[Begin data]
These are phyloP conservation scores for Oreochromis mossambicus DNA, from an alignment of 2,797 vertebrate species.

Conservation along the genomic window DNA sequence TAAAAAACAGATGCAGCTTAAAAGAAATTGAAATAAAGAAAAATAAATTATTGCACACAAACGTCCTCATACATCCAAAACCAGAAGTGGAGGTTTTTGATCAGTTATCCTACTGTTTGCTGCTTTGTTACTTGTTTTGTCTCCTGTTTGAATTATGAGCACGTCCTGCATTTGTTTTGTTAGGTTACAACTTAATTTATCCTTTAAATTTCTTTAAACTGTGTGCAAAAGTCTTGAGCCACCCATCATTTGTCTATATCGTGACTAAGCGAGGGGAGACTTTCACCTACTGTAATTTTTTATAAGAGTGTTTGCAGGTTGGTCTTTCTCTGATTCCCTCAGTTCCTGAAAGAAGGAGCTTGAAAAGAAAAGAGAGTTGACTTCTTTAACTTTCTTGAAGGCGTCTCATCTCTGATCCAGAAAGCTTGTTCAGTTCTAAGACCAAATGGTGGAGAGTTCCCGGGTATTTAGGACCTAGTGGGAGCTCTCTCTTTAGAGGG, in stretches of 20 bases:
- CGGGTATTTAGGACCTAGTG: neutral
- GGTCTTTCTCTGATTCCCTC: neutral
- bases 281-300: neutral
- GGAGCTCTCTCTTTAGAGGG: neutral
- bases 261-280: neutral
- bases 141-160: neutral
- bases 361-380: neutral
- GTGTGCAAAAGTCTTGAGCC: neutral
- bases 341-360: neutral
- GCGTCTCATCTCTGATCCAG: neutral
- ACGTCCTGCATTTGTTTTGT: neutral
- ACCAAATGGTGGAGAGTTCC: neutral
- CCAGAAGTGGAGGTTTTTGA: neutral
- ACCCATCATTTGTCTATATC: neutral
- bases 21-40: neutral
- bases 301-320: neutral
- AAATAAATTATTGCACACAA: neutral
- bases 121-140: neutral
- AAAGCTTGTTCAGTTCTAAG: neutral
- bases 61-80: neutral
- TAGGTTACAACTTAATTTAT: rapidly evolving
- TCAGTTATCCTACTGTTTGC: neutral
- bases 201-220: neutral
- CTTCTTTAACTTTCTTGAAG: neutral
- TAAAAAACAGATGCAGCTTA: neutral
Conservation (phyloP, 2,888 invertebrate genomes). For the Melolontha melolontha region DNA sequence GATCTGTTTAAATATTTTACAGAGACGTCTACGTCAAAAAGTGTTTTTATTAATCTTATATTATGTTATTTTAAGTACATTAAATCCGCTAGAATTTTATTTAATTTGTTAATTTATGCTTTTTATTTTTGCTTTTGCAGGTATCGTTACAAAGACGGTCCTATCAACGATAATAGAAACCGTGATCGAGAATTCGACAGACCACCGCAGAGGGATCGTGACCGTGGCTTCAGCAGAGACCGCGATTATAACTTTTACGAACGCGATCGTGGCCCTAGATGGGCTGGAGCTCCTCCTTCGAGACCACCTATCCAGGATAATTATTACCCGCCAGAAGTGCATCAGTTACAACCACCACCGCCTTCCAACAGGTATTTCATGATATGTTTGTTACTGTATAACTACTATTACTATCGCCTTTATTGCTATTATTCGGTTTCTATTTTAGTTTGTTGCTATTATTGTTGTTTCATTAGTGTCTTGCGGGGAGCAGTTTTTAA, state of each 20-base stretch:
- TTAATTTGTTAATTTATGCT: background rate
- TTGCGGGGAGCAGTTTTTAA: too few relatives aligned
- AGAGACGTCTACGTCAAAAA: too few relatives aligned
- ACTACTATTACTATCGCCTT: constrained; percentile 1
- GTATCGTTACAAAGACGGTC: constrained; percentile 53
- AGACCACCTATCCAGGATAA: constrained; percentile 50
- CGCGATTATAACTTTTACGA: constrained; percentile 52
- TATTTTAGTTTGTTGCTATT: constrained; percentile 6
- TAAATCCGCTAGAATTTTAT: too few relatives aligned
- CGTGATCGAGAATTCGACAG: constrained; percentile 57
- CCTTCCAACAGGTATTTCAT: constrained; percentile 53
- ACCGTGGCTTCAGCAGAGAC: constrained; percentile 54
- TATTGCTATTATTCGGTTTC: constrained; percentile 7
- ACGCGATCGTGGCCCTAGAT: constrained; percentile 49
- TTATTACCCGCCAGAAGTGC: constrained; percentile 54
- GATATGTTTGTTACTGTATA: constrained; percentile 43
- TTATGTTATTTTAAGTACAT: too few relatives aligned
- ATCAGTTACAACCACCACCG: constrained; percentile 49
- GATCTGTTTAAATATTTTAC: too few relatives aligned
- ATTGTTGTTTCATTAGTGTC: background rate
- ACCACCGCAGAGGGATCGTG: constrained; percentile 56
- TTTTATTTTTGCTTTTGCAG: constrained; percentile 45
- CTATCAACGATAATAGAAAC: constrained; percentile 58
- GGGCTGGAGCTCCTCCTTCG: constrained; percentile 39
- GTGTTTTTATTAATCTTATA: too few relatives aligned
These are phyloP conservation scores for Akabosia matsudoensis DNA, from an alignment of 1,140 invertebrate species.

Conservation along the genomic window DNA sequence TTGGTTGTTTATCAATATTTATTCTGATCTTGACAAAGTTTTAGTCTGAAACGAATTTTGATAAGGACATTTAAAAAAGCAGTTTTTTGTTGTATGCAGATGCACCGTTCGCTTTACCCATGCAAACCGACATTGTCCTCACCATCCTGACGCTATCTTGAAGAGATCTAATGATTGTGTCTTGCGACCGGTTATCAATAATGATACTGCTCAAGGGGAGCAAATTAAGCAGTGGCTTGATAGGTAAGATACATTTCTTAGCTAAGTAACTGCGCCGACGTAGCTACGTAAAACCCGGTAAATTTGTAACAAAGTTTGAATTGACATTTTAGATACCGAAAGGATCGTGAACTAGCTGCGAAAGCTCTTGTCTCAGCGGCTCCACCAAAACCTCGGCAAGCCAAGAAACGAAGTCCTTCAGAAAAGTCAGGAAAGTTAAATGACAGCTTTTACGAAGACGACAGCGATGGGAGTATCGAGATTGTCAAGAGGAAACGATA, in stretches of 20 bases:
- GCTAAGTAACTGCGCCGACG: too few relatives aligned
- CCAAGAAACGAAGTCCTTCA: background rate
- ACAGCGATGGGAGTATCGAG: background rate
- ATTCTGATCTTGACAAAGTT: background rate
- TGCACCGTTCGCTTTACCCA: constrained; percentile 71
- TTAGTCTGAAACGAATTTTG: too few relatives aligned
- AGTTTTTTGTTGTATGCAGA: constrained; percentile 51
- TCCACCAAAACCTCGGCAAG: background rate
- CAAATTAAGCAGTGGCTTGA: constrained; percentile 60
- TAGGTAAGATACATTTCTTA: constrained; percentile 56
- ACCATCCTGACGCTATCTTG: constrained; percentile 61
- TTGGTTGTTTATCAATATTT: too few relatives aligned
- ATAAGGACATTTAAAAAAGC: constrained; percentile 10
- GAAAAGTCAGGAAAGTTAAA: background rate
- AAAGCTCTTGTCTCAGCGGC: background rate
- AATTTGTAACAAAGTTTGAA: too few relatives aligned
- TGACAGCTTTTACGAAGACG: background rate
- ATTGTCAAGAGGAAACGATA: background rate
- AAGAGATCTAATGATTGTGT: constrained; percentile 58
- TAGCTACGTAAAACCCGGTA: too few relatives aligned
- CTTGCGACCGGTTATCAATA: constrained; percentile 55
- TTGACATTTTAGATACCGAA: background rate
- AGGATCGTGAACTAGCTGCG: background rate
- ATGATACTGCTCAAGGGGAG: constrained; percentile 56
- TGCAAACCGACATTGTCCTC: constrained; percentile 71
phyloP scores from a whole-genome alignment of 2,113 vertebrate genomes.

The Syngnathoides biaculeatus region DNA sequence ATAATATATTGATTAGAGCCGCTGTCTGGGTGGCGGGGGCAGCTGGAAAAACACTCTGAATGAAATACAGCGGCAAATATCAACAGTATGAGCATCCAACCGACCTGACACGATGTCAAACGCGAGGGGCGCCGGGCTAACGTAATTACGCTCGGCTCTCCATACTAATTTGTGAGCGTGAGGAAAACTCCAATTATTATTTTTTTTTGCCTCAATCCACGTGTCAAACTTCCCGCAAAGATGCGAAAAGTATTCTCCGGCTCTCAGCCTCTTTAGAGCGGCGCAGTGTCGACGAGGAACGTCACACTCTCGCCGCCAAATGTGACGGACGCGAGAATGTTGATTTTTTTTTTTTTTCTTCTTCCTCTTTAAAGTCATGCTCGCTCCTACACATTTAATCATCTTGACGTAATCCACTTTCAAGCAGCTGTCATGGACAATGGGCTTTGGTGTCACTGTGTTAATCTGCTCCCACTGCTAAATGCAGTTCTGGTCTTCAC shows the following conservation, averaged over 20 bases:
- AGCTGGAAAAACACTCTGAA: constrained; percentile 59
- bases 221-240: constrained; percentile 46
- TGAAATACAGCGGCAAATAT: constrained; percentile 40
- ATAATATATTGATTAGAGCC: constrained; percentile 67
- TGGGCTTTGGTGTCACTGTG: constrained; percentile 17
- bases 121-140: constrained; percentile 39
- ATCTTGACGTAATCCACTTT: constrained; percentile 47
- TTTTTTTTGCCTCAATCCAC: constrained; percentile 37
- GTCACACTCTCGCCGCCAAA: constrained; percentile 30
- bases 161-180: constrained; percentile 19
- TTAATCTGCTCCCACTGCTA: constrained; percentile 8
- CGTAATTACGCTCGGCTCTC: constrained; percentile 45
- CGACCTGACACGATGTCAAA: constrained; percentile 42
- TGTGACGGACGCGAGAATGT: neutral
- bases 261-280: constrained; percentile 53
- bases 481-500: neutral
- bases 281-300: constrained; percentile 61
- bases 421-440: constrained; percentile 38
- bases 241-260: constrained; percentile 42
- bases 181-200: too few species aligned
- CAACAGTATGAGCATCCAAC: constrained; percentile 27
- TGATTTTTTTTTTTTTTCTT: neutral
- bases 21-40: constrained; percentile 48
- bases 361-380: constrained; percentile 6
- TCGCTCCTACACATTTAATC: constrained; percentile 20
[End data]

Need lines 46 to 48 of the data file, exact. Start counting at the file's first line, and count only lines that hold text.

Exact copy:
- ATCAGTTACAACCACCACCG: constrained; percentile 49
- GATCTGTTTAAATATTTTAC: too few relatives aligned
- ATTGTTGTTTCATTAGTGTC: background rate